Wrinkled Bark Beetle

Superfamily Rhysodoidea

Antennae beadlike. These beetles are considered to be primitive members of the Adephaga.


Identification: Shape distinctive: elongate-slender, body widest near apex of FW, tapering anteriorly. Antennae short, headlike. Pronotum grooved. FW striate. Dorsal surface black or reddish, shiny. 5-8 mm.

Larvae of these beetles bore beneath bark of decaying beech, ash, elm, and pine. Adults are found beneath bark, and often hibernate in groups.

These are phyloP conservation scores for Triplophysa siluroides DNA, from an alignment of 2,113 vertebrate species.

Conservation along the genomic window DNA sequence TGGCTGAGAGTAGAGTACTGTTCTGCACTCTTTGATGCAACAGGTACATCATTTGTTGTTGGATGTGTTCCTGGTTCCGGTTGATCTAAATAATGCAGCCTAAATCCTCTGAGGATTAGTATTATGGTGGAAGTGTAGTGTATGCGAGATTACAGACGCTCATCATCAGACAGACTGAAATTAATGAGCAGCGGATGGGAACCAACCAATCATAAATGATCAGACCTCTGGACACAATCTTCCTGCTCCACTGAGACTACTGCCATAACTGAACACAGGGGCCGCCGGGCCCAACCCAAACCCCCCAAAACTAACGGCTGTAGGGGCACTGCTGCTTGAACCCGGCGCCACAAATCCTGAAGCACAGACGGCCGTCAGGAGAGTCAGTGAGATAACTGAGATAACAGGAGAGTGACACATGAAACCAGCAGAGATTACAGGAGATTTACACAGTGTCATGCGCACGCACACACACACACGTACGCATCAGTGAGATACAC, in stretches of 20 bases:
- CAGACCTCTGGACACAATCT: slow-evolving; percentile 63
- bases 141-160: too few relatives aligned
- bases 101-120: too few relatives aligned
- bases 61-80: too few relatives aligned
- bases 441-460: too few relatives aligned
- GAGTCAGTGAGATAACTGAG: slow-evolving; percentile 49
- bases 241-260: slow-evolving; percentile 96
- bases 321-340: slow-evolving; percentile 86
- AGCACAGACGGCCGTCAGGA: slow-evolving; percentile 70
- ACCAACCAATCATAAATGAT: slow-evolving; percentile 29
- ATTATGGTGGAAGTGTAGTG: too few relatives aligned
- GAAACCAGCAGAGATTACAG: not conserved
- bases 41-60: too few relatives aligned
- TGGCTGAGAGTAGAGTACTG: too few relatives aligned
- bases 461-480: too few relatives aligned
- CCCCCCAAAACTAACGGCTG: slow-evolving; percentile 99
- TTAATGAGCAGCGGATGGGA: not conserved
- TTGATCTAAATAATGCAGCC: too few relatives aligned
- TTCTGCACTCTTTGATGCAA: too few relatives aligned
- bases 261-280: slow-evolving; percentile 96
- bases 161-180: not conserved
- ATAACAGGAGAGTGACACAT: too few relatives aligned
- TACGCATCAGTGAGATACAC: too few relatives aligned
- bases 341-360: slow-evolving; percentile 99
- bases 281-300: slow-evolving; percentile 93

Superfamily Caraboidea Antennae threadlike. Terrestrial, aquatic, or semiaquatic.

TIGER BEETLES Family Cicindelidae

Identification: Shape distinctive: FW nearly parallel-sided or somewhat wider apically, pronotum narrower than FW, head at eyes as wide as or wider than pronotum. Antennae inserted above base of mandibles. Legs long, slender. Brownish, black, or green, often patterned, some iridescent and very colorful. 6-40 (mostly 10-20) mm.

Tiger beetles are active, fast-running, fast-flying, and quite a challenge to collect. They are common and occur in bright sunlight in open sandy areas, on sandy beaches, and on open paths or lanes. Their dexterity and strong mandibles make

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